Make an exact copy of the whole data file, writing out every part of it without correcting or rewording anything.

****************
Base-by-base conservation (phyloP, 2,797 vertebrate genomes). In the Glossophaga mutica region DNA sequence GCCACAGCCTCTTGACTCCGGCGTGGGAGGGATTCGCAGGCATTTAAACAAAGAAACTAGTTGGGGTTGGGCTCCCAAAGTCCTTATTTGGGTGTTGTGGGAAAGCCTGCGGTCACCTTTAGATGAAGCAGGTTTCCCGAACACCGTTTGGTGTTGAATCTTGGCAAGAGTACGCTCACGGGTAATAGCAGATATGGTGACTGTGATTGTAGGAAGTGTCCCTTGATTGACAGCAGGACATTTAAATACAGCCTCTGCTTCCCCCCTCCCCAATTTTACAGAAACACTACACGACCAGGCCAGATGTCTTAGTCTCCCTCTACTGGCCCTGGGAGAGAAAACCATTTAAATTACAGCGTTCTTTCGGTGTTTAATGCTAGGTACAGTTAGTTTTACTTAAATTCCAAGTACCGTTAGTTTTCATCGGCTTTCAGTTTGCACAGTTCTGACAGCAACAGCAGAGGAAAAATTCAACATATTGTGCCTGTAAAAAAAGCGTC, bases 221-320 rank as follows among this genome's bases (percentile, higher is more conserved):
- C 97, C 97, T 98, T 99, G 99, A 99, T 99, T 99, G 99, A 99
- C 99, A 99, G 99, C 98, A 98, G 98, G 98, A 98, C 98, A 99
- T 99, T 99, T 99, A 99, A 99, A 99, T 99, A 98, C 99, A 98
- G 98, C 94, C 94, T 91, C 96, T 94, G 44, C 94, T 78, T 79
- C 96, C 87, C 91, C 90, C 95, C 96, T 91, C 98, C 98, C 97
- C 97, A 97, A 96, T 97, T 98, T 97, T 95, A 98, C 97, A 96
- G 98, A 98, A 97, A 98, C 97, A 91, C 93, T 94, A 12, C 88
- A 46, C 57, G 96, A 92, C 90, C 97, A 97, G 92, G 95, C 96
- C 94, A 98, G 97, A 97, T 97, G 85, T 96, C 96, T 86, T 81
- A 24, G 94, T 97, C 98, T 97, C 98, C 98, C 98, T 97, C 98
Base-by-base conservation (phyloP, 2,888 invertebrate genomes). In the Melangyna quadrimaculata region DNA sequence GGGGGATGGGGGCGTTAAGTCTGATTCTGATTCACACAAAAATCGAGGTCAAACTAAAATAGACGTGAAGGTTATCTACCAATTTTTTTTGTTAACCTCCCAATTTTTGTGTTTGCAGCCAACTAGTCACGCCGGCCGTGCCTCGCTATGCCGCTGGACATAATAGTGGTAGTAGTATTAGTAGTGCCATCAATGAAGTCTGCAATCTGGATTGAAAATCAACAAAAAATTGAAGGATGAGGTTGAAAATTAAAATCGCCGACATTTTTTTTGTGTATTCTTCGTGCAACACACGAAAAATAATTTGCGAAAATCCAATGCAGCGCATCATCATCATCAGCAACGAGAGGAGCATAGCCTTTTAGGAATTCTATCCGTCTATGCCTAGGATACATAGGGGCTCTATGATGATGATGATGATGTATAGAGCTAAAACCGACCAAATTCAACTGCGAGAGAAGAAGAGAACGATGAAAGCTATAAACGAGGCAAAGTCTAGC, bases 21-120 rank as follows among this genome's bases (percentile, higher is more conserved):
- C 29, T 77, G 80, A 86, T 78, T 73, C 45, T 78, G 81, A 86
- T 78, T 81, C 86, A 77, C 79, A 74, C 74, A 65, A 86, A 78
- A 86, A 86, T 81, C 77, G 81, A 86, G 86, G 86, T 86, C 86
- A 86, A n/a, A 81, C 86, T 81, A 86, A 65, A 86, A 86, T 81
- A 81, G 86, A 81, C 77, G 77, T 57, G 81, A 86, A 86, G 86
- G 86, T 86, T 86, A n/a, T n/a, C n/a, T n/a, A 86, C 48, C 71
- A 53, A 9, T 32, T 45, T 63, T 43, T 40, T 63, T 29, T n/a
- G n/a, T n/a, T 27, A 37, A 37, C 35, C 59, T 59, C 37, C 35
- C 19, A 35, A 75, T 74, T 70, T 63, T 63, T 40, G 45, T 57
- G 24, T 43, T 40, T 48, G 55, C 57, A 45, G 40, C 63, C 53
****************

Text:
Base-by-base conservation (phyloP, 2,797 vertebrate genomes). In the Glossophaga mutica region DNA sequence GCCACAGCCTCTTGACTCCGGCGTGGGAGGGATTCGCAGGCATTTAAACAAAGAAACTAGTTGGGGTTGGGCTCCCAAAGTCCTTATTTGGGTGTTGTGGGAAAGCCTGCGGTCACCTTTAGATGAAGCAGGTTTCCCGAACACCGTTTGGTGTTGAATCTTGGCAAGAGTACGCTCACGGGTAATAGCAGATATGGTGACTGTGATTGTAGGAAGTGTCCCTTGATTGACAGCAGGACATTTAAATACAGCCTCTGCTTCCCCCCTCCCCAATTTTACAGAAACACTACACGACCAGGCCAGATGTCTTAGTCTCCCTCTACTGGCCCTGGGAGAGAAAACCATTTAAATTACAGCGTTCTTTCGGTGTTTAATGCTAGGTACAGTTAGTTTTACTTAAATTCCAAGTACCGTTAGTTTTCATCGGCTTTCAGTTTGCACAGTTCTGACAGCAACAGCAGAGGAAAAATTCAACATATTGTGCCTGTAAAAAAAGCGTC, bases 221-320 rank as follows among this genome's bases (percentile, higher is more conserved):
- C 97, C 97, T 98, T 99, G 99, A 99, T 99, T 99, G 99, A 99
- C 99, A 99, G 99, C 98, A 98, G 98, G 98, A 98, C 98, A 99
- T 99, T 99, T 99, A 99, A 99, A 99, T 99, A 98, C 99, A 98
- G 98, C 94, C 94, T 91, C 96, T 94, G 44, C 94, T 78, T 79
- C 96, C 87, C 91, C 90, C 95, C 96, T 91, C 98, C 98, C 97
- C 97, A 97, A 96, T 97, T 98, T 97, T 95, A 98, C 97, A 96
- G 98, A 98, A 97, A 98, C 97, A 91, C 93, T 94, A 12, C 88
- A 46, C 57, G 96, A 92, C 90, C 97, A 97, G 92, G 95, C 96
- C 94, A 98, G 97, A 97, T 97, G 85, T 96, C 96, T 86, T 81
- A 24, G 94, T 97, C 98, T 97, C 98, C 98, C 98, T 97, C 98
Base-by-base conservation (phyloP, 2,888 invertebrate genomes). In the Melangyna quadrimaculata region DNA sequence GGGGGATGGGGGCGTTAAGTCTGATTCTGATTCACACAAAAATCGAGGTCAAACTAAAATAGACGTGAAGGTTATCTACCAATTTTTTTTGTTAACCTCCCAATTTTTGTGTTTGCAGCCAACTAGTCACGCCGGCCGTGCCTCGCTATGCCGCTGGACATAATAGTGGTAGTAGTATTAGTAGTGCCATCAATGAAGTCTGCAATCTGGATTGAAAATCAACAAAAAATTGAAGGATGAGGTTGAAAATTAAAATCGCCGACATTTTTTTTGTGTATTCTTCGTGCAACACACGAAAAATAATTTGCGAAAATCCAATGCAGCGCATCATCATCATCAGCAACGAGAGGAGCATAGCCTTTTAGGAATTCTATCCGTCTATGCCTAGGATACATAGGGGCTCTATGATGATGATGATGATGTATAGAGCTAAAACCGACCAAATTCAACTGCGAGAGAAGAAGAGAACGATGAAAGCTATAAACGAGGCAAAGTCTAGC, bases 21-120 rank as follows among this genome's bases (percentile, higher is more conserved):
- C 29, T 77, G 80, A 86, T 78, T 73, C 45, T 78, G 81, A 86
- T 78, T 81, C 86, A 77, C 79, A 74, C 74, A 65, A 86, A 78
- A 86, A 86, T 81, C 77, G 81, A 86, G 86, G 86, T 86, C 86
- A 86, A n/a, A 81, C 86, T 81, A 86, A 65, A 86, A 86, T 81
- A 81, G 86, A 81, C 77, G 77, T 57, G 81, A 86, A 86, G 86
- G 86, T 86, T 86, A n/a, T n/a, C n/a, T n/a, A 86, C 48, C 71
- A 53, A 9, T 32, T 45, T 63, T 43, T 40, T 63, T 29, T n/a
- G n/a, T n/a, T 27, A 37, A 37, C 35, C 59, T 59, C 37, C 35
- C 19, A 35, A 75, T 74, T 70, T 63, T 63, T 40, G 45, T 57
- G 24, T 43, T 40, T 48, G 55, C 57, A 45, G 40, C 63, C 53